(searched for: doi:10.3389/fphar.2021.699949)
International Journal of Endocrinology, Volume 2022, pp 1-7; https://doi.org/10.1155/2022/4280691
There is some indication that coronavirus disease 2019 (COVID-19) causes hypothalamic-pituitary-adrenal axis insufficiency. However, being on glucocorticoids makes it difficult to fully investigate this axis, especially in patients with severe COVID-19. We aimed to discover if there was a connection between blood total cortisol and adrenocorticotropic hormone (ACTH) levels and mortality in patients with COVID-19. In Iran, 154 hospitalized patients with COVID-19 were studied in a prospective cohort study. ACTH and cortisol levels in the blood were measured on the first or second day of hospitalization. Most patients (52.6 vs. 47.4%) were men over 50 years old (55.8%), and 44.4% had an underlying illness. Serum cortisol and plasma ACTH medians were 15.6 (μg/dl) and 11.4 (pg/ml), respectively. 9.09% of the patients died. Cortisol levels were substantially lower in those who died (11.3 μg/dl) than in patients who were discharged (16.7 μg/dl, ), while ACTH levels were unaffected. The most important factors determining mortality, according to the logistic model, were blood cortisol levels, the existence of an underlying disease, and the use of a mechanical ventilator. Cortisol levels that rose by one-unit correlated with a 26% lower risk of mortality. Comorbidities and mechanical ventilation increased the risk of death by 260 and 92 times, respectively. It can be concluded that in patients with COVID-19, a low cortisol level is linked to a high risk of mortality. Patients may sometimes have relative primary adrenal insufficiency. To judge and decide on therapeutic interventions, more reliable and long-term follow-up studies are required.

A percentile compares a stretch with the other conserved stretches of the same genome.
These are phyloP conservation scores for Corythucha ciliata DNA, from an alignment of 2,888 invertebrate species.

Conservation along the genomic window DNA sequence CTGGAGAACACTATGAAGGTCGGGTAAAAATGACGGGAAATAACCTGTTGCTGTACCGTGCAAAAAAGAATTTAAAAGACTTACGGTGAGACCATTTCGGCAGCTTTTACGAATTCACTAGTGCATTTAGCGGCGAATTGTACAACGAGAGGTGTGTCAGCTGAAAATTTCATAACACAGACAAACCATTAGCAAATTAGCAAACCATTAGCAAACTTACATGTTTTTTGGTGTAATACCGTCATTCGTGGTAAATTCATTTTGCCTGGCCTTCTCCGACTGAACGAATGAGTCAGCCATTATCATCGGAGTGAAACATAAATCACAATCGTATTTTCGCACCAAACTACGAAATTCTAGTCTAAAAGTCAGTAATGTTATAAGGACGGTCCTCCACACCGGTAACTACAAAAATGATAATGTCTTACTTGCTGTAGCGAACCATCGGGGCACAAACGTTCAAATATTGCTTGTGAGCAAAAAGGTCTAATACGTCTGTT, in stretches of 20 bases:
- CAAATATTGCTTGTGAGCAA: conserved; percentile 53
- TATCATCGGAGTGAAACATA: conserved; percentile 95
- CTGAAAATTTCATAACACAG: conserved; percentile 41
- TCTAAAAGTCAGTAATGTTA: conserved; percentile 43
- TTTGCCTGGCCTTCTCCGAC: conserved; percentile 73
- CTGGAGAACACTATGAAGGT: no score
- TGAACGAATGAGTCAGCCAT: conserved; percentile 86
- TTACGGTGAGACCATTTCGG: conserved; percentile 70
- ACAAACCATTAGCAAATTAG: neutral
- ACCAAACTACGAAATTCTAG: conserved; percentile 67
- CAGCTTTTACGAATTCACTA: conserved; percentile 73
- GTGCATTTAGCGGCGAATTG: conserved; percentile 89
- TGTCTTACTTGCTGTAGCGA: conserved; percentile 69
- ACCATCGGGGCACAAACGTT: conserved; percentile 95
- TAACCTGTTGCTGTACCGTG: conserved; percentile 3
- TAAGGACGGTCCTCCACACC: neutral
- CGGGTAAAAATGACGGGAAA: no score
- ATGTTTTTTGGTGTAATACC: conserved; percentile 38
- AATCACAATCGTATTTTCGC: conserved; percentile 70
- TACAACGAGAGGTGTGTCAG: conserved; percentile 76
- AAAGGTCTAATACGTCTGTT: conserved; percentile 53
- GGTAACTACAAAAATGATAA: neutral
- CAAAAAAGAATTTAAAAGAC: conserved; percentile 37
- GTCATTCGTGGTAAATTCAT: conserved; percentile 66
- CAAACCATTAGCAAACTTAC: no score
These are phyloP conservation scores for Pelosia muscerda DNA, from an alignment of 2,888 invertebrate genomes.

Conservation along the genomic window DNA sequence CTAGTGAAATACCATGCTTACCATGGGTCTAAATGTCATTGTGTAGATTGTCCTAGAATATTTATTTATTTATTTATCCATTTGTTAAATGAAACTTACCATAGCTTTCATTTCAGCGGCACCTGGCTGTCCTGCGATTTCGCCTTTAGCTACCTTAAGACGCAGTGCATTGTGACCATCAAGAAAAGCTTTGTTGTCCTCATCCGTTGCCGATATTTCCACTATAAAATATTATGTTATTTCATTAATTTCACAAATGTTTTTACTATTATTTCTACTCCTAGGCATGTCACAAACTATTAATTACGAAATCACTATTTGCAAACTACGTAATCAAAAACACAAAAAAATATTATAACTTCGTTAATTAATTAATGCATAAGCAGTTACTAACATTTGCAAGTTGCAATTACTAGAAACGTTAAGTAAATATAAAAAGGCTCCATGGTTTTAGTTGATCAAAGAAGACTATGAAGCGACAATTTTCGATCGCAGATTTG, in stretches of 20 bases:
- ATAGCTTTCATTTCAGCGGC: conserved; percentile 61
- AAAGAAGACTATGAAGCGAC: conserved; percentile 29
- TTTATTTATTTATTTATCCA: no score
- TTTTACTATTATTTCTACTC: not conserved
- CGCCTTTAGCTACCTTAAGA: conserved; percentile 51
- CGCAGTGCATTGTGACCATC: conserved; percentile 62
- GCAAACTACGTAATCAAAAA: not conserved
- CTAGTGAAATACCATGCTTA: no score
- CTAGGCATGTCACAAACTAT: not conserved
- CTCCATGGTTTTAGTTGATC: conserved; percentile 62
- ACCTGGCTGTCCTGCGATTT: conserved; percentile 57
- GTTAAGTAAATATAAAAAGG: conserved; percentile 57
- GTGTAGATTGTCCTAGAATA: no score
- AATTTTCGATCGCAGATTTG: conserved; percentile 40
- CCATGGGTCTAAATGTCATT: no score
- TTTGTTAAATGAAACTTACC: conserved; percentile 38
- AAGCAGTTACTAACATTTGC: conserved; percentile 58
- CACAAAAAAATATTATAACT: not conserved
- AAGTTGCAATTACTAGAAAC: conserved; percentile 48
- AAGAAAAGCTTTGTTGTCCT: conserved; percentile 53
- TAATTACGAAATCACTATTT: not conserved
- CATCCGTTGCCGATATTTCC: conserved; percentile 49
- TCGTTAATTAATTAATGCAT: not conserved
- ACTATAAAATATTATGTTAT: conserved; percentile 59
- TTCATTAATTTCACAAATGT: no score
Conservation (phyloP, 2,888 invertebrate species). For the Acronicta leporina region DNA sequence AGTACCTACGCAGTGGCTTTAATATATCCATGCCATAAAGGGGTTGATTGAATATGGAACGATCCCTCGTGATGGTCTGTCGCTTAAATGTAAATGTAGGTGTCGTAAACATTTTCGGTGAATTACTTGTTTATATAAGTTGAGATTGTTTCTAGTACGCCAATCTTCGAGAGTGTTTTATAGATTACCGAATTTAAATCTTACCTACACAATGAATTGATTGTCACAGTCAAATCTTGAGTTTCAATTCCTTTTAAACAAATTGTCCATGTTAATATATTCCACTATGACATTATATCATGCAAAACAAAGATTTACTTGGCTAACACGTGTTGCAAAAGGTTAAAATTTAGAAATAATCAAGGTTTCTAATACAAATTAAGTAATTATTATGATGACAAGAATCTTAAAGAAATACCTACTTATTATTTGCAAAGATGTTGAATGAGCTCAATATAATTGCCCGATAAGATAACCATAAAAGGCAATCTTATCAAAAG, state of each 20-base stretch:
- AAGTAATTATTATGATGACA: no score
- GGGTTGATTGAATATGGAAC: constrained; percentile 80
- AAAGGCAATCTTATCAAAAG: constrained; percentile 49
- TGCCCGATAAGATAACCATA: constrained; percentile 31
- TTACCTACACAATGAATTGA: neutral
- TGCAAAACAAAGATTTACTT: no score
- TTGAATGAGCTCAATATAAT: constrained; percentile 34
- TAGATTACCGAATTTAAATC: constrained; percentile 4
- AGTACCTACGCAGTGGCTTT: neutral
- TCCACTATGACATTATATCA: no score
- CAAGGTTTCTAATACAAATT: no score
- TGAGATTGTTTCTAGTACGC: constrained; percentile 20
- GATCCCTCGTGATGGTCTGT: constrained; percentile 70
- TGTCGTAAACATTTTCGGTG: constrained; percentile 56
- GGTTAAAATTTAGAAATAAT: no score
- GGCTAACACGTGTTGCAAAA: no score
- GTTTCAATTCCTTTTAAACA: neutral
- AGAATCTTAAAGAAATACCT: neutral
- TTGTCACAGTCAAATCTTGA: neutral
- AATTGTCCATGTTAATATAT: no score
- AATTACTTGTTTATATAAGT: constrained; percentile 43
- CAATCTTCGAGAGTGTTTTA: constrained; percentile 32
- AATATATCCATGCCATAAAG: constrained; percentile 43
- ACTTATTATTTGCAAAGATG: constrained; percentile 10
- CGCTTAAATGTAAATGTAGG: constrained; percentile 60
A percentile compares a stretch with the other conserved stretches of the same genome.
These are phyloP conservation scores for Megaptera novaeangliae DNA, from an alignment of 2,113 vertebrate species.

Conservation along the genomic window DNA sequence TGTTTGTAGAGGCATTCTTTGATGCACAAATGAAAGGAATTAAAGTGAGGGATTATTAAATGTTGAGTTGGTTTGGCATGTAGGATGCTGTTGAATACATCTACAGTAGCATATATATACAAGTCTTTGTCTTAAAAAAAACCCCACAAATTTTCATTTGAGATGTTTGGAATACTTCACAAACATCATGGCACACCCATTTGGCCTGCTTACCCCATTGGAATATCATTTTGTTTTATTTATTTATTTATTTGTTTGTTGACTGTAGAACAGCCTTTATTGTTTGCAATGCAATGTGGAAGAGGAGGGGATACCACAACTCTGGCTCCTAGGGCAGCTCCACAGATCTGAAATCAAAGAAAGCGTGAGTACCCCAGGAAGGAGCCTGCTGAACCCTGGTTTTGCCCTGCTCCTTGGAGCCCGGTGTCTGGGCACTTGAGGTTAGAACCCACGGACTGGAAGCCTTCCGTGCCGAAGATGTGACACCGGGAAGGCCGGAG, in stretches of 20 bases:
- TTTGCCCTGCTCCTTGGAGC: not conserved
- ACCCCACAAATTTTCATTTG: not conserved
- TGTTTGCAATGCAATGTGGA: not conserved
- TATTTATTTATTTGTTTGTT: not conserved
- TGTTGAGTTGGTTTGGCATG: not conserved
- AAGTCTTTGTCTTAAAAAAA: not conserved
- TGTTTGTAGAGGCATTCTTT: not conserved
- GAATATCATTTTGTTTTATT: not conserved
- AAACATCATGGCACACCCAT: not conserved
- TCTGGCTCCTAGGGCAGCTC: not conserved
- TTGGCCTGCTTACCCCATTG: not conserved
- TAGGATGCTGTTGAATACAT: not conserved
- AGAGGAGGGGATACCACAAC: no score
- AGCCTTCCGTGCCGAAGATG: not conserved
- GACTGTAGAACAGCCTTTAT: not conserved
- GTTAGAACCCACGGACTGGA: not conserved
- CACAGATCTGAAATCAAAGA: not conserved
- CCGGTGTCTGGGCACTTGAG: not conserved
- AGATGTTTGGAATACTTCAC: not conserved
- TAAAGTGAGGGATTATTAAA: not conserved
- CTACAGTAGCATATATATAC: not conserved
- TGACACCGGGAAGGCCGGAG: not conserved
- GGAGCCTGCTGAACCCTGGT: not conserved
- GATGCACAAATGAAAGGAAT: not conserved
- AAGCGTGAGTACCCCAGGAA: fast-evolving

European Journal of Clinical Pharmacology, Volume 78, pp 733-753; https://doi.org/10.1007/s00228-021-03270-2
The publisher has not yet granted permission to display this abstract.